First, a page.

Araki, Kiwako , Yamada, Etsuko , Ohara, Masashi .
Demographic genetic studies of a clonal plant Convallaria keiskei: roles of clonal growth and sexual reproduction.
Clonal plants can produce offspring ramets by both sexual reproduction and clonal growth. Because individual genets consist of genetically identical ramets in clonal plants, it is difficult to address population biology studies at inter- and intra-genet level. In this study, to evaluate roles of both reproductions of a rhizomatous clonal plant Convallaria keiskei, we performed field works and genetic analysis. We established a large-scale study plot (100m*90m) and two fine-scale plots within the plot. In the large-scale plot, we detected genotypes for samples corrected from a shoot nearest to each 5m grid point. In the fine-scale plots, all ramets were marked and genotypically identified for five years. Survival and flowering of them were also monitored. Then, we excavated rhizomes to observe connections between mother and offspring ramets. Total 94 genotypes were detected at 282 grid points in the large-scale plot. The largest clone expanded to more than 40m. In the fine-scale plots, most of two-leaf (later life-history stage) ramets were identified by predominant genotypes found at large scale. Among small one-leaf (early stage) ramets, we discovered seedlings showing unique genotypes . Monitoring study revealed that a significant number of clonal offspring ramets were observed every year. Ramets did not form inflorescences every year although they could repeatedly flower. By excavating of rhizomes, we found that a ramet performed either clonal growth or flowering in a season and new ramets were capable to produce their offspring in the next season. In a genet, 51.0% of ramets produced flowers and 29.6% generated clonal offspring. Thus, clonal growth generally precedes multiple flowering through life-histories of ramets, indicating that genets carry out sexual reproduction more than clonal growth in C. keiskei. In this population, diverse genets adapting to their habitat conditions have established by sexual reproduction and maintained by clonal growth.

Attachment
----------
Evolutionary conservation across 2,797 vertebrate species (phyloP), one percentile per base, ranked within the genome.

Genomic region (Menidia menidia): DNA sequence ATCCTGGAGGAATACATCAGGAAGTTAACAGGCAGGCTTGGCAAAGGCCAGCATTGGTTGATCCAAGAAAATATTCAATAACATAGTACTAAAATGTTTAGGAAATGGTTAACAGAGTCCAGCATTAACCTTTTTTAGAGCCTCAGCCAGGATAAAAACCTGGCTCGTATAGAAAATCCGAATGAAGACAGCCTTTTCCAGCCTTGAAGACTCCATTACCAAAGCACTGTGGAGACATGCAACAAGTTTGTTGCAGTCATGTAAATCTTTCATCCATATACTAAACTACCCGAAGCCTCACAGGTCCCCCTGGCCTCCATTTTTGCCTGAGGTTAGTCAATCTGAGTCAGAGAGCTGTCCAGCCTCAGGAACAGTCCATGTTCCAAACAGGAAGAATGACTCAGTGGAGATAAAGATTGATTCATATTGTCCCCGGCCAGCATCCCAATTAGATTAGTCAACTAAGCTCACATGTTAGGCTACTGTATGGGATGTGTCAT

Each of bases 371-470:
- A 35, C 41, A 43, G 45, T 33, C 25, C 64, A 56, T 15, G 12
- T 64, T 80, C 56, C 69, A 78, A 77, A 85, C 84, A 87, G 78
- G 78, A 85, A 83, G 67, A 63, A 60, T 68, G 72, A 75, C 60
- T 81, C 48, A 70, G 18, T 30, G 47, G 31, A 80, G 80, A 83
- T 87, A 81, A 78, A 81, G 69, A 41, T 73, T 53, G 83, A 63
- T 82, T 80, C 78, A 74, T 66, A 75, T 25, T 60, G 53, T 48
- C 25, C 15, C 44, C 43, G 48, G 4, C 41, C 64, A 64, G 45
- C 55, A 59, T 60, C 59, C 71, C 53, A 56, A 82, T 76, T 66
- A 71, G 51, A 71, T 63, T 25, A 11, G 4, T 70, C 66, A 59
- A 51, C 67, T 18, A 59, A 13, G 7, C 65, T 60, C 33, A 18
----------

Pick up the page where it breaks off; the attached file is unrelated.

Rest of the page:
Log in to add this item to your schedule
1 - Hokkaido University, Faculty of Environmental Earth Science, Lab of Ecological Genetics, Sapporo, 060-0810, Japan
plant population biology
Presentation Type: Poster:Posters for Sections
Location: Ball Room & Party Room/SUB
Date: Monday, July 28th, 2008
Time: 12:30 PM